“As teachers, we may do a lot of meritorious deeds, however, they may not be sufficient in changing our lives for the better, if we do not meditate on our being and understand our own position in everyday life. As teachers can you practice dharma? Of course, it is a very appropriate thing to undertake. But in order for you to have the privilege and right to be their life teacher, your life must be led at a ‘purer’ degree than theirs. Since we are all congregated at Roong Aroon in practice and in faith, I would like to see the outcomes that is a true reflection of our efforts so that we can spread and propagate this kind of effort to larger crowds and the general public too.”

“Yesterday I carried out the evening recitals along with the Novices (those that stayed behind after the project was over) and one of them asked me why when we recite our prayers, we only recite the word “Buddho”, and not “Buddho– Dhammo – Sangha”; a question to which I had quite an easy answer because these 3 words is a generic short form signifying the “Three Gems” (Buddha, Dharma, Sangha) that we all use as a perpetual guide. However, the word “Buddho” is a meditational word used in our search for “the learned, the awakened and the blissful“ within ourselves. We use this term to guide and focus our thoughts and to block out any form of distraction(s). Reciting “Buddho” repeatedly while synchronising each utterance with the rhythm of your breath (in and out) helps harmonise various elements together. Hence it is a generally-practiced principle to focus on one’s breath in order to be aware of one’s being in order to search for “the truth” through “the learned, the awakened and the blissful“ within ourselves.”

“I wish to convey that it is a good thing to perform charitable and meritorious deeds and I would also like to point out that for teachers like us; the opportunities to carry out these deeds are plentiful but we must utilise this platform properly in order to achieve a purer and higher level of living (through prayers, meditations etc.). We all have one life and we cannot be overconfident about it, as we never know what the future holds.  Will we carry on having these opportunities in the future? No body can ever tell, so we must derive the best out of these opportunities that we have.”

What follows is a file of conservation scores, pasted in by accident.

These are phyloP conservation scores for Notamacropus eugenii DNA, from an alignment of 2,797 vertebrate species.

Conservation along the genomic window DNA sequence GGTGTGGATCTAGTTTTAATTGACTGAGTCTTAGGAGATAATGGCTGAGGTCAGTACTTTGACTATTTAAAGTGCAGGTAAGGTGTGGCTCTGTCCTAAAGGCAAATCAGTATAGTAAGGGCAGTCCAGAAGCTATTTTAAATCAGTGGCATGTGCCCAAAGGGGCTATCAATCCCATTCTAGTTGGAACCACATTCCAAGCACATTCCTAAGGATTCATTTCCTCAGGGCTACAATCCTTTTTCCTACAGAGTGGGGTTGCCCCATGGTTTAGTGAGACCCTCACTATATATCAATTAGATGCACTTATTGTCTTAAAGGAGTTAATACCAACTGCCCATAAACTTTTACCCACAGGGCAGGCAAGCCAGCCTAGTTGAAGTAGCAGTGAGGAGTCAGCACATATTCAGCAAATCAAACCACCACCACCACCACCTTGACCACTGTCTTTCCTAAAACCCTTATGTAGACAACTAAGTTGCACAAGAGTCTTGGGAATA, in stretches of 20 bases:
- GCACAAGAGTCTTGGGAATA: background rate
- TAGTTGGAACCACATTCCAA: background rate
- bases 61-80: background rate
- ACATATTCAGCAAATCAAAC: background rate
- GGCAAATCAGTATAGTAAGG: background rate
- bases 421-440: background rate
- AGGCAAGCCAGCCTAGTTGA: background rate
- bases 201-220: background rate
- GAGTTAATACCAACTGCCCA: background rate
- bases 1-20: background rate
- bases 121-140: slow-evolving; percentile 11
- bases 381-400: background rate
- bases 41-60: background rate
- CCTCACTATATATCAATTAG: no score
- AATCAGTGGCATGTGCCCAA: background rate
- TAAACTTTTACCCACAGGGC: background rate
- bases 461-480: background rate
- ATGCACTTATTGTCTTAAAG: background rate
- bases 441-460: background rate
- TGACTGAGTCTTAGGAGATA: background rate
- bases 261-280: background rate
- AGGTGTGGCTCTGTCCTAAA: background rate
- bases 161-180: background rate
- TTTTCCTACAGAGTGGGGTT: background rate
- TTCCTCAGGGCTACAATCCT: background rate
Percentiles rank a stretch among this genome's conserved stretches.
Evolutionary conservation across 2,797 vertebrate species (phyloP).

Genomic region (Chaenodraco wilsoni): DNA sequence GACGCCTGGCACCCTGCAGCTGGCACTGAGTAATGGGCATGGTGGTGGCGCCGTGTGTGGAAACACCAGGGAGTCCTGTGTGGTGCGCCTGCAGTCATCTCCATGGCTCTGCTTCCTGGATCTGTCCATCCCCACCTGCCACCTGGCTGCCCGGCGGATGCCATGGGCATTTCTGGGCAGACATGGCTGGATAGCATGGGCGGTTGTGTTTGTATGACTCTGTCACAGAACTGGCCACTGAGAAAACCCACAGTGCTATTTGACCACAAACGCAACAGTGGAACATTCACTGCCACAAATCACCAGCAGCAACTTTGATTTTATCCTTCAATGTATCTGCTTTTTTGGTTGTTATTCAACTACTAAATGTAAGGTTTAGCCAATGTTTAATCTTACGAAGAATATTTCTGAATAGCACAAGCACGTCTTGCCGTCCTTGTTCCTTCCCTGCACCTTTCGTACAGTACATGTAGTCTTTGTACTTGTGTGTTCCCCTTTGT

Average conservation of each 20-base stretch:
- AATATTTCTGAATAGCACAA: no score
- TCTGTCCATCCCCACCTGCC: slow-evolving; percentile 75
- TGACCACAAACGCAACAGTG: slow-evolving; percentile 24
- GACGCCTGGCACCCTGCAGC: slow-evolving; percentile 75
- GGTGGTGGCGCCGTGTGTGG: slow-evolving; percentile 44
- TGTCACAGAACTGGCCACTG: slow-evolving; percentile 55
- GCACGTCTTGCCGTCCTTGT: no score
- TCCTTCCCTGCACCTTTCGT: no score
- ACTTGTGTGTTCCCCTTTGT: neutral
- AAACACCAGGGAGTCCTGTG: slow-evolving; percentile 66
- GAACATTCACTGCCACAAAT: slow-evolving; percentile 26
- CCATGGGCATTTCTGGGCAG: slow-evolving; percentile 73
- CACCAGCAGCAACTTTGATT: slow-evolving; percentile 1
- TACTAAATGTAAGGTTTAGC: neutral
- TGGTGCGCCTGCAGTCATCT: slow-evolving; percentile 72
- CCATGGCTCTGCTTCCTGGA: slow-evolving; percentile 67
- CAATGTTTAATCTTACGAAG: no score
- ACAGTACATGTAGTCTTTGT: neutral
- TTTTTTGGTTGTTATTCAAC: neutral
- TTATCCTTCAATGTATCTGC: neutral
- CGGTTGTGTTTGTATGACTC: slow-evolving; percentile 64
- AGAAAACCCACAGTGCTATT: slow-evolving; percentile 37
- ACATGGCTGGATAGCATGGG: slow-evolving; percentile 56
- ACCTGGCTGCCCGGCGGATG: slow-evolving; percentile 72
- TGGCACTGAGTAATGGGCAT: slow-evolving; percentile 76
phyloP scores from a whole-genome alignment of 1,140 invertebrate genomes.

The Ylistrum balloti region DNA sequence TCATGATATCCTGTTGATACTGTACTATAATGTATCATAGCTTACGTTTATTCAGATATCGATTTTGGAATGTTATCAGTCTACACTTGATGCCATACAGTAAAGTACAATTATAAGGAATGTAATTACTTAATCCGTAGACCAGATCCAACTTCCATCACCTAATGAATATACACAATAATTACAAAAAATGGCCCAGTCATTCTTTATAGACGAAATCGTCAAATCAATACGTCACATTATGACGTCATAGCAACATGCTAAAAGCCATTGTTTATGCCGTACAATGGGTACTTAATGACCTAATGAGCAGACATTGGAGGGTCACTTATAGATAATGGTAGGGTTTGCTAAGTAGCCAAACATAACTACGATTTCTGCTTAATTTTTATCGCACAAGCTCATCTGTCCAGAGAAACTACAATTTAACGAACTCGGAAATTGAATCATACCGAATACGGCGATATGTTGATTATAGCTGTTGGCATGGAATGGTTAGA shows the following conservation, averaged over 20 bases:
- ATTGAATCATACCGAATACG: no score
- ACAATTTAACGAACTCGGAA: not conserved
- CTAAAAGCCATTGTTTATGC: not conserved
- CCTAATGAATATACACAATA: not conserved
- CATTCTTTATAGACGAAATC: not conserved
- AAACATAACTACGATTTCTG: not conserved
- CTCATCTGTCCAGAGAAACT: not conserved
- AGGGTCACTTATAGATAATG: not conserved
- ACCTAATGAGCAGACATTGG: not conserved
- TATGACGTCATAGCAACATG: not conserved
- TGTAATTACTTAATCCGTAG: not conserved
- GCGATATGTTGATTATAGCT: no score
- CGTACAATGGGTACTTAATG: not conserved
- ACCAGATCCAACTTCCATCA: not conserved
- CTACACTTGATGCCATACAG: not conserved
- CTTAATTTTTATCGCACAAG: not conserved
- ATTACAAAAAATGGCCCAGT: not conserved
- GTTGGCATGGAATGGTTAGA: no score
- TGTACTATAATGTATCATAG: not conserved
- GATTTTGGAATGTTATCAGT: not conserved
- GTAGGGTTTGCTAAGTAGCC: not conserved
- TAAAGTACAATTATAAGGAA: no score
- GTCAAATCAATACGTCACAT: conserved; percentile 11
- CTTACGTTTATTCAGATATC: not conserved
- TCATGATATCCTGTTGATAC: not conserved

“Roong Aroon school is now in its 20th year, which direction are we moving towards in the coming year? There are various elements and factors that have brought about changes to the educational systems throughout the globe and these comprise many factors that are quite wide-ranging. One clearly- visible trend that we have witnessed is the need to be a “Global Citizen” (for us and every school that wants to be in the field of education). We are not and cannot just be Thai citizens anymore. Roong Aroon is no different from any other school and unless we maneuver it in the right direction, we will be “kicked off the stage”. However, we must prepare our very own stage first in order for us to have a certain point of reference that we can move ahead from. As a first-step, we will try and experiment in becoming more “international”, which, for a start, means that all the teachers must be very good in English (just having passable skills will not suffice). Some of you may have heard that we are in the process of creating Roong Aroon 2 but before we get to that point we will create Roong aroon 1.1 first. Education is moving in this direction and it is very difficult to avoid such changes. We will also require teaching teams to be involved in a “co-teaching” system (for both, foreign and Thai teachers) but one necessary condition that remains is that all the Thai teachers must be very good in English, therefore we must think and come up with the best way to help each other adapt in the best possible manner.”

Monday December 20th 2559 B.E., Prapassorn Hall, Roong Aroon School.